President Donald Trump delivered a speech to his alt-right, antiglobalist base from the podium of the United Nations General Assembly on Tuesday. He offered a vision of America’s role in the world starkly different from any of his predecessors who stood in the same spot before the leaders of the world — remarks antithetical to the ideals that led the United States to play a central role in the U.N.’s founding in the wake of World War II.
Trump spoke frequently about “sovereignty,” so frequently it became the central theme of his speech. “[W]e do expect all nations to uphold these two core sovereign duties: to respect the interests of their own people and the rights of every other sovereign nation,” he said. National sovereignty, of course, has been the foundational tenet of international affairs for centuries. But Trump’s words were code. They spoke to the fears of the Breitbart crowd that U.S. collaboration with other nations in a global organization means giving up its sovereignty.
Trump also lashed out at “global bureaucracies” and international trade accords. He complained that the United States was spending too much on the U.N. This attack on the U.N. comes in conjunction with his withdrawal from the Paris climate accord and the Trans-Pacific Partnership; his goal of renegotiating the North American Free Trade Agreement; his threats to undo the U.S.-South Korea trade deal and the Iran nuclear deal; as well as his criticism of our NATO allies.
Overall, Trump’s speech reinforces his position as the most nationalist U.S. president of modern history.
Trump offered an ideology that he called “realistic” but that at its heart was selfish. All foreign policy is guided by national interests. But while Trump praised some U.N. programs, time and time again his approval seemed clearly grounded in a philosophy of “what’s in it for us” that seemed to set aside the values of community and common interests on which the U.N. was founded. This was perhaps best illustrated by the case he made against what he called “uncontrolled migration” and his arguments that the best place for refugees is, in his view, as far from the United States as possible.
Beyond pragmatism, the speech likely will be remembered as one in which the president of the United States sounded more like a mob boss than a statesman. This was a tough guy flexing his muscles so that all in the audience could see how tough he was.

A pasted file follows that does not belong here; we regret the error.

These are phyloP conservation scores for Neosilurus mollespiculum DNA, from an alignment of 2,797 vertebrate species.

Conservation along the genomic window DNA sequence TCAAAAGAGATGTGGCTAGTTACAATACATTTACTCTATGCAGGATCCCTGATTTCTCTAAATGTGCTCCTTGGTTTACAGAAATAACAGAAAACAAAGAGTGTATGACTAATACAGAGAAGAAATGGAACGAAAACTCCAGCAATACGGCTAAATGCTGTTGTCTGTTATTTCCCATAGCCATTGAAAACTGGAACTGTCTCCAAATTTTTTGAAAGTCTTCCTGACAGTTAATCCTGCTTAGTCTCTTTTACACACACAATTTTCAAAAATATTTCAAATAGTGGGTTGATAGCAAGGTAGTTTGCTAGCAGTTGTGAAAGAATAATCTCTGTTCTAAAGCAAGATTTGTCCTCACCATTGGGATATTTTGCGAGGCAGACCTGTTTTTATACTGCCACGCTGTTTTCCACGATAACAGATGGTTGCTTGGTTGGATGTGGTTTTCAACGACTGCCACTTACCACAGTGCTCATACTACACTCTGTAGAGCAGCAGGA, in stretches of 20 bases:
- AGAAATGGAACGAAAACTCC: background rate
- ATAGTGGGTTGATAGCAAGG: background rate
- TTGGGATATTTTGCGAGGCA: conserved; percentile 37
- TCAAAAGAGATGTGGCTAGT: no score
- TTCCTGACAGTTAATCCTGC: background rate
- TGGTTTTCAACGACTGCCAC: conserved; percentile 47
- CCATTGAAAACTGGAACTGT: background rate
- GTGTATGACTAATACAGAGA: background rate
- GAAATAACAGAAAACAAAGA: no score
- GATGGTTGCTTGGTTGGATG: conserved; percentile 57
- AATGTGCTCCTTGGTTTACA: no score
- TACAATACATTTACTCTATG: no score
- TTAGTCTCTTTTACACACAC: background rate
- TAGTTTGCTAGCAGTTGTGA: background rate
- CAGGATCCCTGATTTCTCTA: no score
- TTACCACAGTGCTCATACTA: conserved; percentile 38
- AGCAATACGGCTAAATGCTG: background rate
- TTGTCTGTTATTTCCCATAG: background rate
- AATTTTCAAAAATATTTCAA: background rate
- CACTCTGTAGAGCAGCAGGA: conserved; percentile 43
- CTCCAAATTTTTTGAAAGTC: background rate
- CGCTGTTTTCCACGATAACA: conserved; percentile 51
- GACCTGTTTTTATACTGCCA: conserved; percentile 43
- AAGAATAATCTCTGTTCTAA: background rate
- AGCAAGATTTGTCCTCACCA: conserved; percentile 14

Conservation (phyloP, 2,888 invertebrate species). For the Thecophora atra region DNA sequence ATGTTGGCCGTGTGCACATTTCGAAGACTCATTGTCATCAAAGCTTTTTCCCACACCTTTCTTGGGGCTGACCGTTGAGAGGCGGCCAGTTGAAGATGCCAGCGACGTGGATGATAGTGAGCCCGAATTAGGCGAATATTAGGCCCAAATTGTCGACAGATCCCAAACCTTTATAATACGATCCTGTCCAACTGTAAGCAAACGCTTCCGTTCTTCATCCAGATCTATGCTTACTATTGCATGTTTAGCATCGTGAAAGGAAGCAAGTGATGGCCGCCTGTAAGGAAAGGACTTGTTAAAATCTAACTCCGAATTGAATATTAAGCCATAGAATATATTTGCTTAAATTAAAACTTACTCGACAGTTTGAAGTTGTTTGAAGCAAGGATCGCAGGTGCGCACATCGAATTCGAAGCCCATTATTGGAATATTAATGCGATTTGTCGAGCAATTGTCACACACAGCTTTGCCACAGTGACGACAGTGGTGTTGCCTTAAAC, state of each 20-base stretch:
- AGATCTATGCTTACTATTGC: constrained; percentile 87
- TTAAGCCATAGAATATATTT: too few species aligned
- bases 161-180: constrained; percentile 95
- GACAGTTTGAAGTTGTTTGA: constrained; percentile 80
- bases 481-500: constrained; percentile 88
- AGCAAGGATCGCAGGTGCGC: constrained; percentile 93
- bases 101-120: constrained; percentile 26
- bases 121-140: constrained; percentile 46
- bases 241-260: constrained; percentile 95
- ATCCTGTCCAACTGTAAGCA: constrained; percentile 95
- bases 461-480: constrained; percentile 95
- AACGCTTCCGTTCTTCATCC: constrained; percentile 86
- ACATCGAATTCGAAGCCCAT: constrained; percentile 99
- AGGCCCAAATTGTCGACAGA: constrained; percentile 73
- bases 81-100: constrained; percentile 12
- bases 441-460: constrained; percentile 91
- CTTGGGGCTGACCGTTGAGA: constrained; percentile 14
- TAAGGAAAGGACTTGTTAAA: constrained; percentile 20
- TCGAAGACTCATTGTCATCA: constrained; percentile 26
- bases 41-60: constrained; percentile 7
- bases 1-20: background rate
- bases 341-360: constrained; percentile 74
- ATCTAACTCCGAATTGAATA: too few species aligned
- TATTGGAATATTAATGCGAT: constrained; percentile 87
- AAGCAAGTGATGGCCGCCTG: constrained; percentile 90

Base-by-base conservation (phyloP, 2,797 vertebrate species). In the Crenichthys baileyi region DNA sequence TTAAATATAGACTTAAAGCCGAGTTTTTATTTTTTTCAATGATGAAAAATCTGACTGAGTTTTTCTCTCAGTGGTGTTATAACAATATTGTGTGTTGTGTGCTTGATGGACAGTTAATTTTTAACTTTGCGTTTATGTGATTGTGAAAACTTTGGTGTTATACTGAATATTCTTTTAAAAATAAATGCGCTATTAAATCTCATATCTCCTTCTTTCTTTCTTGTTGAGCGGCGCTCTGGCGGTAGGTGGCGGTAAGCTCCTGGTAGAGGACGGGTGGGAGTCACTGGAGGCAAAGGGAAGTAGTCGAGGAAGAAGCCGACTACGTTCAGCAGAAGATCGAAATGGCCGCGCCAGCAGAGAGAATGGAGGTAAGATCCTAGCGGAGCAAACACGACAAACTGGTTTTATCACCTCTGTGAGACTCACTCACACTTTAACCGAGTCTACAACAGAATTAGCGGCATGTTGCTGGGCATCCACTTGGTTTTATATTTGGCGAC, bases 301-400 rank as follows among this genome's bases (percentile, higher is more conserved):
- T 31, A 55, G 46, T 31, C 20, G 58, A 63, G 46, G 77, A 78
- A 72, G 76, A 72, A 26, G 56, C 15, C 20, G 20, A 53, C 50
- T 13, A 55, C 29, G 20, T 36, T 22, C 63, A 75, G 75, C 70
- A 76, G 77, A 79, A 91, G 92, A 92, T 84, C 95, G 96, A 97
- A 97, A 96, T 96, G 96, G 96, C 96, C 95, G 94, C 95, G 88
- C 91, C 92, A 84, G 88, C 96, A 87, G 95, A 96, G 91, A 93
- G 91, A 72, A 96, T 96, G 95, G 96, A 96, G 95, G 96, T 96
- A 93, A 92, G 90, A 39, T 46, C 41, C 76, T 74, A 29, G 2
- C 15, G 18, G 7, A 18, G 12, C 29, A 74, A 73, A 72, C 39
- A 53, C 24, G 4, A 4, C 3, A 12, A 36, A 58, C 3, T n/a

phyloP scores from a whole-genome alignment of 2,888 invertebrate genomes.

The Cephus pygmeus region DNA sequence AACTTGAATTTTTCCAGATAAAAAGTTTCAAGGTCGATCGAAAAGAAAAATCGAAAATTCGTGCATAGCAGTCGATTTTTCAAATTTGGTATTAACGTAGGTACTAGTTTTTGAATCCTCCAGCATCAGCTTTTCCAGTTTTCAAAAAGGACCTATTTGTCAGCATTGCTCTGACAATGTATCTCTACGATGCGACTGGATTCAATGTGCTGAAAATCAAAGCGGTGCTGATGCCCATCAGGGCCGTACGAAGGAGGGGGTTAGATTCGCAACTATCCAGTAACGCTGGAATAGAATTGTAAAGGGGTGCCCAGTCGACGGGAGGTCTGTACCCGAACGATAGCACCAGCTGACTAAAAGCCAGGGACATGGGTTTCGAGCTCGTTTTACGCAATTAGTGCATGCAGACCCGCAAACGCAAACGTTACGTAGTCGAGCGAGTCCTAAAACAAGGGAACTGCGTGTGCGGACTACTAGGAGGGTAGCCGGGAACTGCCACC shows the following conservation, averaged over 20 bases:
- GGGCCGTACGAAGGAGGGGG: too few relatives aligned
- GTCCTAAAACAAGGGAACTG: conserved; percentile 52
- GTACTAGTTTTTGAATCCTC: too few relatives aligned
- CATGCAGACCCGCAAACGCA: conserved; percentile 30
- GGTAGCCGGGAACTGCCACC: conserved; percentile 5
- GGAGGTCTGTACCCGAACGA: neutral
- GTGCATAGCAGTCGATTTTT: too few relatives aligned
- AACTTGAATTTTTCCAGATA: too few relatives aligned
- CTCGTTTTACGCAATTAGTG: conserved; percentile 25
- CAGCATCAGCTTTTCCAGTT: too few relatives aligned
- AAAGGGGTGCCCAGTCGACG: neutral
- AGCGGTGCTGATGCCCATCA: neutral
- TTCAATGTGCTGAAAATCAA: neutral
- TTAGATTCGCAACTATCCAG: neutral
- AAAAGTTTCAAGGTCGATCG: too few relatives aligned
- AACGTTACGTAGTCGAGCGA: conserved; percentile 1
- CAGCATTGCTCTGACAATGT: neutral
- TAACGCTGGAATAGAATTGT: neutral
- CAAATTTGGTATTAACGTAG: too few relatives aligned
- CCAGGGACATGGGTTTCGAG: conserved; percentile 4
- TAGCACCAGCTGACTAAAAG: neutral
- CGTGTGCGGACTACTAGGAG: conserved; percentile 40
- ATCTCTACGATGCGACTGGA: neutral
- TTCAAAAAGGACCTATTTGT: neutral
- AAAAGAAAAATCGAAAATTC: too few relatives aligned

His harshest language was reserved for North Korea. Outlining the threat it poses, he then went on to say that if it did not “denuclearize,” “we will have no choice but to totally destroy North Korea. Rocket Man is on a suicide mission.”
These are words never to be engraved in marble. The president of the United States chose, in a forum dedicated to diplomacy, to threaten to wipe another nation — a much smaller one — off the face of the Earth in language that was not so much hard-line rhetoric as it was schoolboy bullying complete with childish name-calling.
Trump also used language so harsh about the Iran nuclear deal that it seems highly unlikely that he will be able to avoid pulling out of it without appearing to be a complete hypocrite. (And attacking as vehemently as he did the most prominent recent effort to denuclearize a country by diplomatic means rather than via force, even if that effort was flawed, seems to make a peaceful solution to the North Korean crisis less rather than more likely.)
In the wake of Trump’s remarks, I was told by sources at the U.N. that many diplomats were shaken by the starkness of his words.
But why, if Trump was going to take such a strong stance for sovereignty, did he neglect to mention the most aggressive attack on U.S. sovereignty — specifically, our ability to conduct free and fair elections — that has taken place in recent years or the attacker, Russia? On this, the big tough guy was strangely silent. Well, not so strangely.
In short, Trump gave a speech that may have shocked the world but that could not have surprised a single American who has watched his narcissistic cave-man routine for the past two years. His words could carry with them a globally destabilizing effect. At home, the speech no doubt will get cheers from the president’s xenophobic base and result in deepening dismay from all the rest of us.